Of course, even as the President has suggested injecting bleach and spewed constant lies, mis-, and disinformation at his shameful (and shamefully uncritically rebroadcasted) daily “press briefings,” he has been masterful (or masterfully used) in distracting the public at large from his real agenda through his obscene antics. Such has been the modus operandi of his presidency that – mock his bombast and buffoonery as we must – it’s impossible not to admit that he has been effective (or effectively used) in driving through tax cuts, deregulation, Federal bench (including Supreme Court) appointments, and now this massive corporate giveaway of a “bailout” – and effective is a drastic understatement. What’s been “accomplished” in the last 3+ years threatens to reshape our country for at least a generation, and has badly (further) tilted the already very tilted table against those of us who hope to address climate crisis before it’s too late through a reimagining and remaking of almost everything about how the world works.

Meanwhile, as New York State faces a “$13.3B shortfall” in its budget, one imagines that the same Governor Cuomo who raked McConnell’s “dumb idea” and made political hay out of this admittedly heartwarming Red State-Blue State-divide-crossing letter (accompanied by a single N95 mask) from a farmer in Kansas, came out yesterday with the following statement regarding culpability for the pandemic:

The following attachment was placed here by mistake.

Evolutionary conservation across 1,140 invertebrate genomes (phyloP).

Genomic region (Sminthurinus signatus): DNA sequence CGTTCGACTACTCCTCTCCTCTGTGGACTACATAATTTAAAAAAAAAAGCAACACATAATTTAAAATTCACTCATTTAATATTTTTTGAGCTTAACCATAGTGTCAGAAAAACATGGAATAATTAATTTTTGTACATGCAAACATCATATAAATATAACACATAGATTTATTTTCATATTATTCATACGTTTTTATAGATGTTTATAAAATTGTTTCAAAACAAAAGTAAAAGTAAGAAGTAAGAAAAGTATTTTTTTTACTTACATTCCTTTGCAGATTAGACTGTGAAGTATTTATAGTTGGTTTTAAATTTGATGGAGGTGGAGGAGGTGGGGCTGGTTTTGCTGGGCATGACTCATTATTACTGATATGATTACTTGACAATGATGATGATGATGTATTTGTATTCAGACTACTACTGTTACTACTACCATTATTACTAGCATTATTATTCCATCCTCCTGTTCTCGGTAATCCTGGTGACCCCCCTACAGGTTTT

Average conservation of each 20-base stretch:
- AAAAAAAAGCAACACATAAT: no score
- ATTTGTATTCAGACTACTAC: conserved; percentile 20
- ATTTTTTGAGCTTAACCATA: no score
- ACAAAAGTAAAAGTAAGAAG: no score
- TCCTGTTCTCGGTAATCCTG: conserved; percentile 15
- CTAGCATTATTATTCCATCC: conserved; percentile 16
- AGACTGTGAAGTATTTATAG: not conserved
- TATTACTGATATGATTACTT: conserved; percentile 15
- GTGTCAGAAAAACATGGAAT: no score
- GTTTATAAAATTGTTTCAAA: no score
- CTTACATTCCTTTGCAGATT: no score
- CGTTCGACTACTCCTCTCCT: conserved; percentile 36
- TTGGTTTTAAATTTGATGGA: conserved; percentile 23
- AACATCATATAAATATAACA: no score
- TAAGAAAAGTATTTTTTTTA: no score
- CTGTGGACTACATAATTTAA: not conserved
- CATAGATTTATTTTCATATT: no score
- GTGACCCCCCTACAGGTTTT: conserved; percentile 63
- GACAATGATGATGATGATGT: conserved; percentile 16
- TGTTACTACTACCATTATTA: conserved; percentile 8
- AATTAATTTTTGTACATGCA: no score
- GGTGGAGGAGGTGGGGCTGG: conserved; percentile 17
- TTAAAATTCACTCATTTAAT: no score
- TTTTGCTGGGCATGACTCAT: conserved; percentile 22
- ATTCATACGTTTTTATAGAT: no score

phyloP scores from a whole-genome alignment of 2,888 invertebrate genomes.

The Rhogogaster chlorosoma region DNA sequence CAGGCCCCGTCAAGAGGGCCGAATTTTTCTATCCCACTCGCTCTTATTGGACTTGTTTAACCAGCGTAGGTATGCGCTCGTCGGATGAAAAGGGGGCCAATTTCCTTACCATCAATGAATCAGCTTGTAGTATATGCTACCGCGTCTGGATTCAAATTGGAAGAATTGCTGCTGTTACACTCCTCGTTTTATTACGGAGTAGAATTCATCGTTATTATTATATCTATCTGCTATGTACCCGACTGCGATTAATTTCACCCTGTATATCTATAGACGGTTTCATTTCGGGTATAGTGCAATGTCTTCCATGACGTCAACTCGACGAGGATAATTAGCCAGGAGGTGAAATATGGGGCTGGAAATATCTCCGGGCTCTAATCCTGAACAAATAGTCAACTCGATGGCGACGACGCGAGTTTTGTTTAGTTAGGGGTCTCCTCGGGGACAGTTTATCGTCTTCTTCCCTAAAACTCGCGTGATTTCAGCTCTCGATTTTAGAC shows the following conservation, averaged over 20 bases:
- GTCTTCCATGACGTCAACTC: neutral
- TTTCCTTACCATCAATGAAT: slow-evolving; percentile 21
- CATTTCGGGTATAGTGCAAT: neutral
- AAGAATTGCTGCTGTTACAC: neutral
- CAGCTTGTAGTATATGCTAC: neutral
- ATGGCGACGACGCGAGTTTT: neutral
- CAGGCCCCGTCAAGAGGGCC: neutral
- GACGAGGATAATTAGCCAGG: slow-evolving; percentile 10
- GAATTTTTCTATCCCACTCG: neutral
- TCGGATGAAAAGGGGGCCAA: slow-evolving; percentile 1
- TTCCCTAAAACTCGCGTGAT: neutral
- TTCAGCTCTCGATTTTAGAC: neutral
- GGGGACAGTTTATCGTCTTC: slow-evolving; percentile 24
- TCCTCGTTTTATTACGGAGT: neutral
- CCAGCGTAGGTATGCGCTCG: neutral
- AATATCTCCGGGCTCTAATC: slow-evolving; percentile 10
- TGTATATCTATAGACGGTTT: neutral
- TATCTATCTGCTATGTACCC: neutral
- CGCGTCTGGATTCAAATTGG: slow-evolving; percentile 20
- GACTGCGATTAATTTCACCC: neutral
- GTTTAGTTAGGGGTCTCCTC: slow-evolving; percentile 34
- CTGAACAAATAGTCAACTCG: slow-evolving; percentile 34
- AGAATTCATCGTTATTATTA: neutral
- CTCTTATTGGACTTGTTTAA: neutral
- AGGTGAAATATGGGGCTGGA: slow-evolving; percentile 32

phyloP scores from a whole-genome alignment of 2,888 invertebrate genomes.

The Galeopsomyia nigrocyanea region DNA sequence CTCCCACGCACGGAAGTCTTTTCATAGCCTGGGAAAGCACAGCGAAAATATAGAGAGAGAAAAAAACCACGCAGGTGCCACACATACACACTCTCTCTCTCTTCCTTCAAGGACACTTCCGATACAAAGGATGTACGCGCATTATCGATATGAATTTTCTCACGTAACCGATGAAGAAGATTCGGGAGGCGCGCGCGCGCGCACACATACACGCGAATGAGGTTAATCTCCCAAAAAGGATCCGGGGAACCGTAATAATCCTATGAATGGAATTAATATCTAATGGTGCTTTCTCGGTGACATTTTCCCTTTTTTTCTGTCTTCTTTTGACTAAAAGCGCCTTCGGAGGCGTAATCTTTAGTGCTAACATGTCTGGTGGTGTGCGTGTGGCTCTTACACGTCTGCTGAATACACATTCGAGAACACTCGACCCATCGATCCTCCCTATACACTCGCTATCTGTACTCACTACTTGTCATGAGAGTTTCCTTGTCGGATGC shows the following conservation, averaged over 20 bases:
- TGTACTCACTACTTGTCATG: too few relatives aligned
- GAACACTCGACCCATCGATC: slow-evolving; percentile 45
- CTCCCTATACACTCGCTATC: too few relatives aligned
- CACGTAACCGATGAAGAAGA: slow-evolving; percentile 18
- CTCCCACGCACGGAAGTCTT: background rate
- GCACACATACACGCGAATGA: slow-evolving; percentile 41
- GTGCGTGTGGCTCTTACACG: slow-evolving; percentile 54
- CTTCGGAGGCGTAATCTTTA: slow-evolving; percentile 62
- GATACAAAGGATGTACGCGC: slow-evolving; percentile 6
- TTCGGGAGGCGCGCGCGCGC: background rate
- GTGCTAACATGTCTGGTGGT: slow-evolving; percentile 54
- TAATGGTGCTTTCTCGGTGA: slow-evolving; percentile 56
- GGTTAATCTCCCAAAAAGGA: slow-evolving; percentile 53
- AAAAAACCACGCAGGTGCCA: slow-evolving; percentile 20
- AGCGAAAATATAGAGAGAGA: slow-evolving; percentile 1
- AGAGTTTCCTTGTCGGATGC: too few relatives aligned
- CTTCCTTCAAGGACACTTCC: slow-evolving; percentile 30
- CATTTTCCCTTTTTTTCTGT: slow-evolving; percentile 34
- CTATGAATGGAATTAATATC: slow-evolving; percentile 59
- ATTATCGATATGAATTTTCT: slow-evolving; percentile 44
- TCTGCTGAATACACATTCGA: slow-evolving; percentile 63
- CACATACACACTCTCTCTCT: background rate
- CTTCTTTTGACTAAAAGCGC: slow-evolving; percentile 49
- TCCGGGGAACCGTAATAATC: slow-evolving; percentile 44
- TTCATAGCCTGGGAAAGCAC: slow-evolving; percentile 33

The president says it’s the World Health Organization, and that’s why he’s taken action against them. Not my field. But he’s right to ask the question because this was too little, too late.

One imagines this sudden bolstering of the President’s racist and deeply destructive position on the WHO by the now internationally-revered, mainstream liberal-darling Governor has something to do with the meeting the two men had earlier this week at the White House and some private agreement reached between the two Queens boys.